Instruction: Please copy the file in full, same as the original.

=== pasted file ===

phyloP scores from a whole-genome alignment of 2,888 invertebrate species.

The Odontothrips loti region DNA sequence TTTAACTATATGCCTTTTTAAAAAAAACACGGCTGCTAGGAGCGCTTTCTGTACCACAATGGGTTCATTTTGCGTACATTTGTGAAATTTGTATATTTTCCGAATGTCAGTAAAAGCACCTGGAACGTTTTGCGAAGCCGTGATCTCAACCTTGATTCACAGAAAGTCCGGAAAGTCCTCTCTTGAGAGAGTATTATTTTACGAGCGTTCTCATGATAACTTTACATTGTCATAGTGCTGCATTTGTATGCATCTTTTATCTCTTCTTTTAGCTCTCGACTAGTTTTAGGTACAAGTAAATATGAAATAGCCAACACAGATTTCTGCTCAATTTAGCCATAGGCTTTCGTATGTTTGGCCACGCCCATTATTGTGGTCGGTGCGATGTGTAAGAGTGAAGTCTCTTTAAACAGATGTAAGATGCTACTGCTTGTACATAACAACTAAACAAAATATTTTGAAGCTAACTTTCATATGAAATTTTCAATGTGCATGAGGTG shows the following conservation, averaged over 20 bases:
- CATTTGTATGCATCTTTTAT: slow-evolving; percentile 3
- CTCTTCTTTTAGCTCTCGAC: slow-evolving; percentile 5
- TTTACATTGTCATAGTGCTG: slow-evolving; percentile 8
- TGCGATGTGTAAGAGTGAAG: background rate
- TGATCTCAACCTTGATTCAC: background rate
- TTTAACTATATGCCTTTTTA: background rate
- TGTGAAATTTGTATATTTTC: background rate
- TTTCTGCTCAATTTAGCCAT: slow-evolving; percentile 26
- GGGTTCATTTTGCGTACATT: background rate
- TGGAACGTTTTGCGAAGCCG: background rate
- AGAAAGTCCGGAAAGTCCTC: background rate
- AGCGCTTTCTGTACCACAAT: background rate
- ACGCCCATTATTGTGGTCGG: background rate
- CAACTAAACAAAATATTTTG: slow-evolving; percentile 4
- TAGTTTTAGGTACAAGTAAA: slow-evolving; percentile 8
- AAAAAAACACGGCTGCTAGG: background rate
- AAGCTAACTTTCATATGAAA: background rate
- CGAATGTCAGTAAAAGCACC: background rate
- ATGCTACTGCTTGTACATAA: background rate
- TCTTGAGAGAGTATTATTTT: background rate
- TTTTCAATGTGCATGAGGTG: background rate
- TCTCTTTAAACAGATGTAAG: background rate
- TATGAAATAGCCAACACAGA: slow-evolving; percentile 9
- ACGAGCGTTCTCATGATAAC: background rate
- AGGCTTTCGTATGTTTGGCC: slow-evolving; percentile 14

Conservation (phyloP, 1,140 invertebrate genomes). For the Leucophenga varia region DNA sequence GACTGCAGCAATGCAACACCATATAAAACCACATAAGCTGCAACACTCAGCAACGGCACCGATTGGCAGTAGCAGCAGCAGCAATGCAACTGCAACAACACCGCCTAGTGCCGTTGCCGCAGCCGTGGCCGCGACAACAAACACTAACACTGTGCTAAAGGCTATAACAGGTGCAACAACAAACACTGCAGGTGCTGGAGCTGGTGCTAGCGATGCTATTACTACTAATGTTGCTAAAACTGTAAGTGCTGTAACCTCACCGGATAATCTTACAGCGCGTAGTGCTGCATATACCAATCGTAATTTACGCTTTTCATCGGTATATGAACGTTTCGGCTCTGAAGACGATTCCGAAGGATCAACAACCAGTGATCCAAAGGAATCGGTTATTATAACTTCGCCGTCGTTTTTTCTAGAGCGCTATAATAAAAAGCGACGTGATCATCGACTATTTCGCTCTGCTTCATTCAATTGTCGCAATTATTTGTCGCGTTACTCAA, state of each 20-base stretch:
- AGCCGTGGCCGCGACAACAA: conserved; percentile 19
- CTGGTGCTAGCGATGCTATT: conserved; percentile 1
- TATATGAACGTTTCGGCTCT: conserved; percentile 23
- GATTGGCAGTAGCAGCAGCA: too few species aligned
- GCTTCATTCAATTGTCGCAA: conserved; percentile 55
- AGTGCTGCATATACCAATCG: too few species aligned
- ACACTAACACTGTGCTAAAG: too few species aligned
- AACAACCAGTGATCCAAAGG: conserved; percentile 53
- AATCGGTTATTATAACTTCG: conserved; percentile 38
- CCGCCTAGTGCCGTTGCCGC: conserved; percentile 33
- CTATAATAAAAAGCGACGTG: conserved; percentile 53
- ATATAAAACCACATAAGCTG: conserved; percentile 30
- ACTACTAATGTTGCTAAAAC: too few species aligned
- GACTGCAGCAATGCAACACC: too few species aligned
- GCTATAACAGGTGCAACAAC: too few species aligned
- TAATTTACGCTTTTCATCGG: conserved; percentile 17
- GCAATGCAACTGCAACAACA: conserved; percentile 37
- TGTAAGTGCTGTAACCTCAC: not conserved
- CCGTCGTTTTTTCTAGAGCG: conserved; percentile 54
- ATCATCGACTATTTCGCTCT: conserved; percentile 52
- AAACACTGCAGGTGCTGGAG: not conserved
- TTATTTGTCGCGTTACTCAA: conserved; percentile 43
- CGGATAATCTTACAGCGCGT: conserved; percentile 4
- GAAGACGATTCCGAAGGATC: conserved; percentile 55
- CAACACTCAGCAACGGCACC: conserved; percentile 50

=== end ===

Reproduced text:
phyloP scores from a whole-genome alignment of 2,888 invertebrate species.

The Odontothrips loti region DNA sequence TTTAACTATATGCCTTTTTAAAAAAAACACGGCTGCTAGGAGCGCTTTCTGTACCACAATGGGTTCATTTTGCGTACATTTGTGAAATTTGTATATTTTCCGAATGTCAGTAAAAGCACCTGGAACGTTTTGCGAAGCCGTGATCTCAACCTTGATTCACAGAAAGTCCGGAAAGTCCTCTCTTGAGAGAGTATTATTTTACGAGCGTTCTCATGATAACTTTACATTGTCATAGTGCTGCATTTGTATGCATCTTTTATCTCTTCTTTTAGCTCTCGACTAGTTTTAGGTACAAGTAAATATGAAATAGCCAACACAGATTTCTGCTCAATTTAGCCATAGGCTTTCGTATGTTTGGCCACGCCCATTATTGTGGTCGGTGCGATGTGTAAGAGTGAAGTCTCTTTAAACAGATGTAAGATGCTACTGCTTGTACATAACAACTAAACAAAATATTTTGAAGCTAACTTTCATATGAAATTTTCAATGTGCATGAGGTG shows the following conservation, averaged over 20 bases:
- CATTTGTATGCATCTTTTAT: slow-evolving; percentile 3
- CTCTTCTTTTAGCTCTCGAC: slow-evolving; percentile 5
- TTTACATTGTCATAGTGCTG: slow-evolving; percentile 8
- TGCGATGTGTAAGAGTGAAG: background rate
- TGATCTCAACCTTGATTCAC: background rate
- TTTAACTATATGCCTTTTTA: background rate
- TGTGAAATTTGTATATTTTC: background rate
- TTTCTGCTCAATTTAGCCAT: slow-evolving; percentile 26
- GGGTTCATTTTGCGTACATT: background rate
- TGGAACGTTTTGCGAAGCCG: background rate
- AGAAAGTCCGGAAAGTCCTC: background rate
- AGCGCTTTCTGTACCACAAT: background rate
- ACGCCCATTATTGTGGTCGG: background rate
- CAACTAAACAAAATATTTTG: slow-evolving; percentile 4
- TAGTTTTAGGTACAAGTAAA: slow-evolving; percentile 8
- AAAAAAACACGGCTGCTAGG: background rate
- AAGCTAACTTTCATATGAAA: background rate
- CGAATGTCAGTAAAAGCACC: background rate
- ATGCTACTGCTTGTACATAA: background rate
- TCTTGAGAGAGTATTATTTT: background rate
- TTTTCAATGTGCATGAGGTG: background rate
- TCTCTTTAAACAGATGTAAG: background rate
- TATGAAATAGCCAACACAGA: slow-evolving; percentile 9
- ACGAGCGTTCTCATGATAAC: background rate
- AGGCTTTCGTATGTTTGGCC: slow-evolving; percentile 14

Conservation (phyloP, 1,140 invertebrate genomes). For the Leucophenga varia region DNA sequence GACTGCAGCAATGCAACACCATATAAAACCACATAAGCTGCAACACTCAGCAACGGCACCGATTGGCAGTAGCAGCAGCAGCAATGCAACTGCAACAACACCGCCTAGTGCCGTTGCCGCAGCCGTGGCCGCGACAACAAACACTAACACTGTGCTAAAGGCTATAACAGGTGCAACAACAAACACTGCAGGTGCTGGAGCTGGTGCTAGCGATGCTATTACTACTAATGTTGCTAAAACTGTAAGTGCTGTAACCTCACCGGATAATCTTACAGCGCGTAGTGCTGCATATACCAATCGTAATTTACGCTTTTCATCGGTATATGAACGTTTCGGCTCTGAAGACGATTCCGAAGGATCAACAACCAGTGATCCAAAGGAATCGGTTATTATAACTTCGCCGTCGTTTTTTCTAGAGCGCTATAATAAAAAGCGACGTGATCATCGACTATTTCGCTCTGCTTCATTCAATTGTCGCAATTATTTGTCGCGTTACTCAA, state of each 20-base stretch:
- AGCCGTGGCCGCGACAACAA: conserved; percentile 19
- CTGGTGCTAGCGATGCTATT: conserved; percentile 1
- TATATGAACGTTTCGGCTCT: conserved; percentile 23
- GATTGGCAGTAGCAGCAGCA: too few species aligned
- GCTTCATTCAATTGTCGCAA: conserved; percentile 55
- AGTGCTGCATATACCAATCG: too few species aligned
- ACACTAACACTGTGCTAAAG: too few species aligned
- AACAACCAGTGATCCAAAGG: conserved; percentile 53
- AATCGGTTATTATAACTTCG: conserved; percentile 38
- CCGCCTAGTGCCGTTGCCGC: conserved; percentile 33
- CTATAATAAAAAGCGACGTG: conserved; percentile 53
- ATATAAAACCACATAAGCTG: conserved; percentile 30
- ACTACTAATGTTGCTAAAAC: too few species aligned
- GACTGCAGCAATGCAACACC: too few species aligned
- GCTATAACAGGTGCAACAAC: too few species aligned
- TAATTTACGCTTTTCATCGG: conserved; percentile 17
- GCAATGCAACTGCAACAACA: conserved; percentile 37
- TGTAAGTGCTGTAACCTCAC: not conserved
- CCGTCGTTTTTTCTAGAGCG: conserved; percentile 54
- ATCATCGACTATTTCGCTCT: conserved; percentile 52
- AAACACTGCAGGTGCTGGAG: not conserved
- TTATTTGTCGCGTTACTCAA: conserved; percentile 43
- CGGATAATCTTACAGCGCGT: conserved; percentile 4
- GAAGACGATTCCGAAGGATC: conserved; percentile 55
- CAACACTCAGCAACGGCACC: conserved; percentile 50